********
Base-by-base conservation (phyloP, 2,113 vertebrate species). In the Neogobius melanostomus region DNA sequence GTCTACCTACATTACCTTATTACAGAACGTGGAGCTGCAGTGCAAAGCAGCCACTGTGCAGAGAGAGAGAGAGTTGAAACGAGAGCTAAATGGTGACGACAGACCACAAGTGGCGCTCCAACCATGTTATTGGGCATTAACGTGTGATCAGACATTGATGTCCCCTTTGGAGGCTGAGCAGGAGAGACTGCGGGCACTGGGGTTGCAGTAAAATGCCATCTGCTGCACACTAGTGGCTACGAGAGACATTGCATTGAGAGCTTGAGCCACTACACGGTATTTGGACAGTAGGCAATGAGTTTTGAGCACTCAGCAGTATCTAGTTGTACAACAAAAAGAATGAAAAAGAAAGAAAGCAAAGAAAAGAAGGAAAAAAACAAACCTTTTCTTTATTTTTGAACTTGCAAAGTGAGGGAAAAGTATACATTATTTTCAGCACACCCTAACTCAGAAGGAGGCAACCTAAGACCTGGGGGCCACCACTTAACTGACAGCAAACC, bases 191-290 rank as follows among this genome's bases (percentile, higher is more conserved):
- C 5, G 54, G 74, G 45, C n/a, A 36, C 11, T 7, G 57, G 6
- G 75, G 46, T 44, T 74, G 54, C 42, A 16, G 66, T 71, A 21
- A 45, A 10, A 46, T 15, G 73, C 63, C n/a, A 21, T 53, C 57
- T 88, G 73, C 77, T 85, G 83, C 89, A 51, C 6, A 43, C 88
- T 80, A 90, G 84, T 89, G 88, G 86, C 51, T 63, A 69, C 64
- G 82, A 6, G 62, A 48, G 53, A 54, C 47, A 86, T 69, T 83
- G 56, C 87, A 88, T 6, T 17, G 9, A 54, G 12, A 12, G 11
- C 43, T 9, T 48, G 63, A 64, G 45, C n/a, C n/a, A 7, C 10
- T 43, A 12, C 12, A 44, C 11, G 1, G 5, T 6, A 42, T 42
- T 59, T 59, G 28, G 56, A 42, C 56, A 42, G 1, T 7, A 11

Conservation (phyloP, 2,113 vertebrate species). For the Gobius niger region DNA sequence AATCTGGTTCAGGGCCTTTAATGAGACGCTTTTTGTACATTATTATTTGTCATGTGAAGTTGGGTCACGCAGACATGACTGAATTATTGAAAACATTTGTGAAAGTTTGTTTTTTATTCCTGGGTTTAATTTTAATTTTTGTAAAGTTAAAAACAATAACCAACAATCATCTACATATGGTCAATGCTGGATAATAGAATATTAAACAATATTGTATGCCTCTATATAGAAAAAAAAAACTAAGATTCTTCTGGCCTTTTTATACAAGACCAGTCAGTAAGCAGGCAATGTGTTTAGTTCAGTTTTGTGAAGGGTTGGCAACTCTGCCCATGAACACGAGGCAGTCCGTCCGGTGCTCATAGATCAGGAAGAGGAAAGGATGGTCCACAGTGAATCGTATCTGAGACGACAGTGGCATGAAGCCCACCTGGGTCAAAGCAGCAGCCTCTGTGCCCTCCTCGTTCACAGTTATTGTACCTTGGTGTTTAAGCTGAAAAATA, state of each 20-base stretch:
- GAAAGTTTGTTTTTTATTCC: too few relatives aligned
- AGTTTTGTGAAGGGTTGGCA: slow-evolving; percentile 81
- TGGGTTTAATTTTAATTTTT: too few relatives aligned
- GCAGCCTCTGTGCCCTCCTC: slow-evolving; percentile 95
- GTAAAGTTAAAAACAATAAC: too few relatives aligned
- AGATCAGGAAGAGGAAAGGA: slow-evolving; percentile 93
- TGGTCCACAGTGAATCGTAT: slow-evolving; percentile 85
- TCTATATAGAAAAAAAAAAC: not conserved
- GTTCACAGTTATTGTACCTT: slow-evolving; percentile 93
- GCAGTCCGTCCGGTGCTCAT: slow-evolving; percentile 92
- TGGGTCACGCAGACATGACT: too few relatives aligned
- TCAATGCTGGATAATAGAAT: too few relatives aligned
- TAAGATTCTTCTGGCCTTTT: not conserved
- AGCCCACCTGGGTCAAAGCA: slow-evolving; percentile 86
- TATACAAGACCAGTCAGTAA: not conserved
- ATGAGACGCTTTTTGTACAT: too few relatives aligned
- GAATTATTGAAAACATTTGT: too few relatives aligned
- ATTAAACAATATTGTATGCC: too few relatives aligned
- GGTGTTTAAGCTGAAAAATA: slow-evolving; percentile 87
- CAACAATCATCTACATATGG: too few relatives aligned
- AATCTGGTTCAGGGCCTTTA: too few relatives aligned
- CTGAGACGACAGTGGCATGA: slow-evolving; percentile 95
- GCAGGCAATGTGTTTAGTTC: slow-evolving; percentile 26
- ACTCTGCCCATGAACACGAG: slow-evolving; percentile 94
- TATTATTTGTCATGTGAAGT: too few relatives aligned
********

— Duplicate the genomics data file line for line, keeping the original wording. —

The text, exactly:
Base-by-base conservation (phyloP, 2,113 vertebrate species). In the Neogobius melanostomus region DNA sequence GTCTACCTACATTACCTTATTACAGAACGTGGAGCTGCAGTGCAAAGCAGCCACTGTGCAGAGAGAGAGAGAGTTGAAACGAGAGCTAAATGGTGACGACAGACCACAAGTGGCGCTCCAACCATGTTATTGGGCATTAACGTGTGATCAGACATTGATGTCCCCTTTGGAGGCTGAGCAGGAGAGACTGCGGGCACTGGGGTTGCAGTAAAATGCCATCTGCTGCACACTAGTGGCTACGAGAGACATTGCATTGAGAGCTTGAGCCACTACACGGTATTTGGACAGTAGGCAATGAGTTTTGAGCACTCAGCAGTATCTAGTTGTACAACAAAAAGAATGAAAAAGAAAGAAAGCAAAGAAAAGAAGGAAAAAAACAAACCTTTTCTTTATTTTTGAACTTGCAAAGTGAGGGAAAAGTATACATTATTTTCAGCACACCCTAACTCAGAAGGAGGCAACCTAAGACCTGGGGGCCACCACTTAACTGACAGCAAACC, bases 191-290 rank as follows among this genome's bases (percentile, higher is more conserved):
- C 5, G 54, G 74, G 45, C n/a, A 36, C 11, T 7, G 57, G 6
- G 75, G 46, T 44, T 74, G 54, C 42, A 16, G 66, T 71, A 21
- A 45, A 10, A 46, T 15, G 73, C 63, C n/a, A 21, T 53, C 57
- T 88, G 73, C 77, T 85, G 83, C 89, A 51, C 6, A 43, C 88
- T 80, A 90, G 84, T 89, G 88, G 86, C 51, T 63, A 69, C 64
- G 82, A 6, G 62, A 48, G 53, A 54, C 47, A 86, T 69, T 83
- G 56, C 87, A 88, T 6, T 17, G 9, A 54, G 12, A 12, G 11
- C 43, T 9, T 48, G 63, A 64, G 45, C n/a, C n/a, A 7, C 10
- T 43, A 12, C 12, A 44, C 11, G 1, G 5, T 6, A 42, T 42
- T 59, T 59, G 28, G 56, A 42, C 56, A 42, G 1, T 7, A 11

Conservation (phyloP, 2,113 vertebrate species). For the Gobius niger region DNA sequence AATCTGGTTCAGGGCCTTTAATGAGACGCTTTTTGTACATTATTATTTGTCATGTGAAGTTGGGTCACGCAGACATGACTGAATTATTGAAAACATTTGTGAAAGTTTGTTTTTTATTCCTGGGTTTAATTTTAATTTTTGTAAAGTTAAAAACAATAACCAACAATCATCTACATATGGTCAATGCTGGATAATAGAATATTAAACAATATTGTATGCCTCTATATAGAAAAAAAAAACTAAGATTCTTCTGGCCTTTTTATACAAGACCAGTCAGTAAGCAGGCAATGTGTTTAGTTCAGTTTTGTGAAGGGTTGGCAACTCTGCCCATGAACACGAGGCAGTCCGTCCGGTGCTCATAGATCAGGAAGAGGAAAGGATGGTCCACAGTGAATCGTATCTGAGACGACAGTGGCATGAAGCCCACCTGGGTCAAAGCAGCAGCCTCTGTGCCCTCCTCGTTCACAGTTATTGTACCTTGGTGTTTAAGCTGAAAAATA, state of each 20-base stretch:
- GAAAGTTTGTTTTTTATTCC: too few relatives aligned
- AGTTTTGTGAAGGGTTGGCA: slow-evolving; percentile 81
- TGGGTTTAATTTTAATTTTT: too few relatives aligned
- GCAGCCTCTGTGCCCTCCTC: slow-evolving; percentile 95
- GTAAAGTTAAAAACAATAAC: too few relatives aligned
- AGATCAGGAAGAGGAAAGGA: slow-evolving; percentile 93
- TGGTCCACAGTGAATCGTAT: slow-evolving; percentile 85
- TCTATATAGAAAAAAAAAAC: not conserved
- GTTCACAGTTATTGTACCTT: slow-evolving; percentile 93
- GCAGTCCGTCCGGTGCTCAT: slow-evolving; percentile 92
- TGGGTCACGCAGACATGACT: too few relatives aligned
- TCAATGCTGGATAATAGAAT: too few relatives aligned
- TAAGATTCTTCTGGCCTTTT: not conserved
- AGCCCACCTGGGTCAAAGCA: slow-evolving; percentile 86
- TATACAAGACCAGTCAGTAA: not conserved
- ATGAGACGCTTTTTGTACAT: too few relatives aligned
- GAATTATTGAAAACATTTGT: too few relatives aligned
- ATTAAACAATATTGTATGCC: too few relatives aligned
- GGTGTTTAAGCTGAAAAATA: slow-evolving; percentile 87
- CAACAATCATCTACATATGG: too few relatives aligned
- AATCTGGTTCAGGGCCTTTA: too few relatives aligned
- CTGAGACGACAGTGGCATGA: slow-evolving; percentile 95
- GCAGGCAATGTGTTTAGTTC: slow-evolving; percentile 26
- ACTCTGCCCATGAACACGAG: slow-evolving; percentile 94
- TATTATTTGTCATGTGAAGT: too few relatives aligned